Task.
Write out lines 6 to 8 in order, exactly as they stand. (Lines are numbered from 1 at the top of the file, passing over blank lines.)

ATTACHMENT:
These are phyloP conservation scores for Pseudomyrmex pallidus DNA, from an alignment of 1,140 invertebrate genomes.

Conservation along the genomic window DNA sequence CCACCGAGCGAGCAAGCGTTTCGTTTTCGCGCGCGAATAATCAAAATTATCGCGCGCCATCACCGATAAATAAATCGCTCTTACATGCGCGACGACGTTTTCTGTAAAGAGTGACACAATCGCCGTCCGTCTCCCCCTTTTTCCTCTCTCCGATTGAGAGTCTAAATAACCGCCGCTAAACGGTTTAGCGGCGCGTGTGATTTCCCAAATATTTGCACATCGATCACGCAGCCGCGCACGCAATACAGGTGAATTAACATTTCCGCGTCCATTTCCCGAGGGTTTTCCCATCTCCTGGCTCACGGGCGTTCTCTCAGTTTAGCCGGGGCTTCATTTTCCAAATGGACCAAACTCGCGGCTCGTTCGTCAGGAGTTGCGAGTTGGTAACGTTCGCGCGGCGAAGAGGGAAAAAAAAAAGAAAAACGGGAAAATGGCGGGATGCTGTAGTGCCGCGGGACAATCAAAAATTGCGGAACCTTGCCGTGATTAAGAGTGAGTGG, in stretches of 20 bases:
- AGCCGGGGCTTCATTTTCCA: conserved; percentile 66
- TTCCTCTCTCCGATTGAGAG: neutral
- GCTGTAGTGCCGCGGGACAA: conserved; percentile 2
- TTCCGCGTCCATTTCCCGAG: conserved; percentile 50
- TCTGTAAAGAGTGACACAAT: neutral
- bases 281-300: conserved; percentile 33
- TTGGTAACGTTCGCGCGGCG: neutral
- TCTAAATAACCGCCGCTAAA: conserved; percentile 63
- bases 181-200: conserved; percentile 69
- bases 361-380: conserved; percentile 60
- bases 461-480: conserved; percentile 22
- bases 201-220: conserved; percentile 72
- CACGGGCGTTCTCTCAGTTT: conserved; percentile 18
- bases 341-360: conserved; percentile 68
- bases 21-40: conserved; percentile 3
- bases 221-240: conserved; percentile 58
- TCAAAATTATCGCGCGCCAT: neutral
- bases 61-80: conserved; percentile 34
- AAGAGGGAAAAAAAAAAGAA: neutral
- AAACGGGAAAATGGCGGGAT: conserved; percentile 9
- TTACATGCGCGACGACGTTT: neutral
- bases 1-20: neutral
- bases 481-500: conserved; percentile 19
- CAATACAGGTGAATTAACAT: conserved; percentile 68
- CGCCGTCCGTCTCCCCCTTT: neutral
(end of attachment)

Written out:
- TTCCGCGTCCATTTCCCGAG: conserved; percentile 50
- TCTGTAAAGAGTGACACAAT: neutral
- bases 281-300: conserved; percentile 33